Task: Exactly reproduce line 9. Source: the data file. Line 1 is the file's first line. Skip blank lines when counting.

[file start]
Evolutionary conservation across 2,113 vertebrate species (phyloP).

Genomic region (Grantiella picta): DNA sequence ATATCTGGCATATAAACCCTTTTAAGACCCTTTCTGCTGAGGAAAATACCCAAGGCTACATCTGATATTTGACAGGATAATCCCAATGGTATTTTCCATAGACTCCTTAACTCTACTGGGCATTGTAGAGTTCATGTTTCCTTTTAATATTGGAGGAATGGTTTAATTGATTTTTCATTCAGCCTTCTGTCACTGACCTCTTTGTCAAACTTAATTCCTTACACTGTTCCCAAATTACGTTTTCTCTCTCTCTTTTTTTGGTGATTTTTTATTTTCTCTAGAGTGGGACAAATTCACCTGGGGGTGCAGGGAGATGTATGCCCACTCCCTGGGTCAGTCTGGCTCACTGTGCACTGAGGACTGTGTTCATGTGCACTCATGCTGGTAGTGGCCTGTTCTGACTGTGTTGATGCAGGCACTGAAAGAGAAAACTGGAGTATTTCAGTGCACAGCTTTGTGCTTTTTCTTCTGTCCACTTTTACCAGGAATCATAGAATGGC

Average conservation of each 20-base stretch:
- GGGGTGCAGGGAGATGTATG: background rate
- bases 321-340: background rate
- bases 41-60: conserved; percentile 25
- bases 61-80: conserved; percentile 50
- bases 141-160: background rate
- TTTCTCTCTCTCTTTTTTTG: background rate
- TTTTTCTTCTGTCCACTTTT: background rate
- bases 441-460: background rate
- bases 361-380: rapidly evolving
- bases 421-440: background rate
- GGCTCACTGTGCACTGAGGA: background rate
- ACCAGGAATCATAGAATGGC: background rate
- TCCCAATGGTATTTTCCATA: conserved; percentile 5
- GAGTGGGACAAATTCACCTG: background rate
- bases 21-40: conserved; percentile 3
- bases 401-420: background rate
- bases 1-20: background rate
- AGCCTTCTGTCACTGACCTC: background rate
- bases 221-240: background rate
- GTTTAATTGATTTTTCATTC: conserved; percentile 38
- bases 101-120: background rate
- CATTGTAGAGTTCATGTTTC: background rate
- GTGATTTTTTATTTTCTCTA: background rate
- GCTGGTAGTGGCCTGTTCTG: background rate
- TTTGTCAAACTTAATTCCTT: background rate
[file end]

- TTTCTCTCTCTCTTTTTTTG: background rate